On July 8, 1997, during his speech on the opening day of the NATO Summit in Madrid, US President Bill Clinton described as a “great step forward” the decision to admit Poland, the Czech Republic and Hungary to the Alliance. Moscow’s response was that it was “possibly the biggest mistake since the end of World War II.”
In the same scenario, 25 years later, the tables have turned. Sergei Lavrov, the almighty Russian Foreign Minister, has predicted “an Iron Curtain” once again on the continent, and US President Joe Biden, speaking of the invasion of Ukraine, perhaps the biggest Russian strategic mistake since 1945 in Europe, replies : “Putin wanted the finlandization of NATO and the ‘natonization’ of Finland has been found”.
The last quarter century is marked by the rise and fall of a dream, that of reconciliation, understanding and possible cooperation between the West and the heirs of the Soviet Union. Boris Yeltsin did not go to Madrid then, because he considered NATO’s advance towards the East a “humiliation”. But, shortly before, the Founding Act of the relations between both blocs had been signed, a historical document in which “a lasting and integrating peace” was predicted.
It was not a paper with extensive legal commitments, but it was a giant political declaration, in which historical enemies promised to start looking at each other and treating each other as good neighbors. For years they aspired to make hostilities a thing of the past and, even, in 2010, in Lisbon, the Alliance described Russia as a “strategic partner”, represented there by President Medvedev. But it was a mirage.
To elucidate what is happening today, the NATO Summit, the political declaration and the new Strategic Concept, which again points to Russia as “the main direct threat”, it is inevitable to look at what has happened since February 24 in Europe, date of the beginning of the bombings, but, to really understand it, it is essential to extend the framework to 25 years ago. Everything is there, from the relations with the rival-partner-enemy from the East to the internal affairs in the Alliance (formerly the United Kingdom over Gibraltar, now Bulgaria with North Macedonia or Greece with Turkey), with the historical suspicion of some members in the face of Washington’s excessive power, influence and abuse at every turn.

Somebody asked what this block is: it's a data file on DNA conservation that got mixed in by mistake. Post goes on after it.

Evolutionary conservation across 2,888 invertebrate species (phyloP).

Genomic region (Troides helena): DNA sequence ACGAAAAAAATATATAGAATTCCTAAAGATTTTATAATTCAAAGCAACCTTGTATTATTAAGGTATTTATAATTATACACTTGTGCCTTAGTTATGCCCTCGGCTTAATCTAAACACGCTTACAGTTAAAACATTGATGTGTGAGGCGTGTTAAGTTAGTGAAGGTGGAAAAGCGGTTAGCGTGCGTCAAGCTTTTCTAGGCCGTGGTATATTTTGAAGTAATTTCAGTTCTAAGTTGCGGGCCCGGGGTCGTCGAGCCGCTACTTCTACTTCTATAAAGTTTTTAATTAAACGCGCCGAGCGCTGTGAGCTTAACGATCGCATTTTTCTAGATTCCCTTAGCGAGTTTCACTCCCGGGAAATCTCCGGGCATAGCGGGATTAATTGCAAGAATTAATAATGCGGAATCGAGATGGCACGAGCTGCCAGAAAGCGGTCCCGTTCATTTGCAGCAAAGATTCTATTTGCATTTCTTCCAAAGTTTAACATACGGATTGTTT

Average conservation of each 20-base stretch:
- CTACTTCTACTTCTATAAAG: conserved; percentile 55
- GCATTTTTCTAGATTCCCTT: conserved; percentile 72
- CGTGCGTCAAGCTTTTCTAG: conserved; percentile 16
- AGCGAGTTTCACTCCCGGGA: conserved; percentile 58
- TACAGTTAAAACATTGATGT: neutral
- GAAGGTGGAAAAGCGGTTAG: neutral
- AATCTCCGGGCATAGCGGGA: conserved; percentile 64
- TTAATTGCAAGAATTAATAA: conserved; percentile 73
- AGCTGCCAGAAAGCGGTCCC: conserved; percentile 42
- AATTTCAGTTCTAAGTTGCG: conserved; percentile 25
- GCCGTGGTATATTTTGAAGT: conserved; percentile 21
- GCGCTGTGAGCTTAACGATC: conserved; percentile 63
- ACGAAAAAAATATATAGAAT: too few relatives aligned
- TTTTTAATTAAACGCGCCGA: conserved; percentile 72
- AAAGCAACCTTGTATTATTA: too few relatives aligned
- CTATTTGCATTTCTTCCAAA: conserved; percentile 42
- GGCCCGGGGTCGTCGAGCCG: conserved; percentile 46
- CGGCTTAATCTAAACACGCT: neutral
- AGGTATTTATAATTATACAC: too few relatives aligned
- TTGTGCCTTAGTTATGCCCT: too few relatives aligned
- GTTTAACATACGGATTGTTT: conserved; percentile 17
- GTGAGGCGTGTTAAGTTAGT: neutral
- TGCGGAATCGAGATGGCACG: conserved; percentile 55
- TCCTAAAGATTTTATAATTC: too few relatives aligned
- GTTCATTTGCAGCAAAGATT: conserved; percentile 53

In his remarks this week, Joe Biden has reiterated the message from the White House. “The war will not end with a Russian victory”, “the US will defend every last inch of Alliance territory”. Mentioning finlandization, he came to say that Putin wanted to force NATO’s neutrality in the face of aggression from a strategic partner (but not an ally) and suddenly found that he is going to have 1,300 additional kilometers of borders with the Alliance. But, using his similes, the most interesting reflection that comes out of the Madrid meeting is actually the internal debate about whether Europe is becoming ‘NATOized’ or if it is NATO that is, or should, be Europeanized.
In the last five years, the Atlantic Alliance went through one of its deepest crises. It had had others, such as the Iraq War or the temporary withdrawal of De Gaulle’s France. But this time, it was different and went far beyond the challenge of Donald Trump, who was one step away from wiping out 70 years of unwavering political and military cooperation. NATO was stunted, “brain dead” according to Emmanuel Macron. Without really knowing their role in a world of terrorism, hybrid threats and conflicts over water, migration and food. Not knowing what to do with its geographic reach and when its raison d’être, to stop Moscow, seemed like a thing of another time. The US, pivoting towards the Pacific, had left its historical allies in the background and was preparing to share the world with the great emerging powers.